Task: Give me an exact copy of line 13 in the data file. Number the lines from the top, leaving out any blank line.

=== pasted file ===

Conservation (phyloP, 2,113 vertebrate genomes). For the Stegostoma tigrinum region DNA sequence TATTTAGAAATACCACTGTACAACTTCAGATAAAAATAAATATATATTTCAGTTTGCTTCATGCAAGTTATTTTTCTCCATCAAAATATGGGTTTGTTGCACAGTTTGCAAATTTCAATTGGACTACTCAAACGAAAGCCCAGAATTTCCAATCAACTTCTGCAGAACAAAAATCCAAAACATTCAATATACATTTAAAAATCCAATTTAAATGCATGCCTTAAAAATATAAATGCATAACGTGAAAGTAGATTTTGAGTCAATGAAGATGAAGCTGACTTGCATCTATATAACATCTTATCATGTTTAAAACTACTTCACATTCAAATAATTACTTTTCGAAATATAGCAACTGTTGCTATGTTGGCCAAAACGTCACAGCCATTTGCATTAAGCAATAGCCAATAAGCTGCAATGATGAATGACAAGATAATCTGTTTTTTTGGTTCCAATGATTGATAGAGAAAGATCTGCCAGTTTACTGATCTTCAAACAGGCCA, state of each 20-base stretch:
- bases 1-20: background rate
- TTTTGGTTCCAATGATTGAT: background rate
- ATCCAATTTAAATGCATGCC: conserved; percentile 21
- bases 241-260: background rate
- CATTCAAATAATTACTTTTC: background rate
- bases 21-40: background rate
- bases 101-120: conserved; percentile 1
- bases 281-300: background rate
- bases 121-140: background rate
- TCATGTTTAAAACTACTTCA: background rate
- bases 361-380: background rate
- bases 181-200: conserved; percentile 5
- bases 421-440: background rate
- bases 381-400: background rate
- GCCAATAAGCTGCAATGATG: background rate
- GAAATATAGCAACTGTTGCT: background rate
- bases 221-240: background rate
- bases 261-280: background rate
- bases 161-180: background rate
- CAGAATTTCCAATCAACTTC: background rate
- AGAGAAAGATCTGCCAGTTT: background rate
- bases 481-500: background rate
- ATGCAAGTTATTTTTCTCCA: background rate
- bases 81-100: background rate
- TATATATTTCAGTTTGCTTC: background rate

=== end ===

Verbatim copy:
- bases 181-200: conserved; percentile 5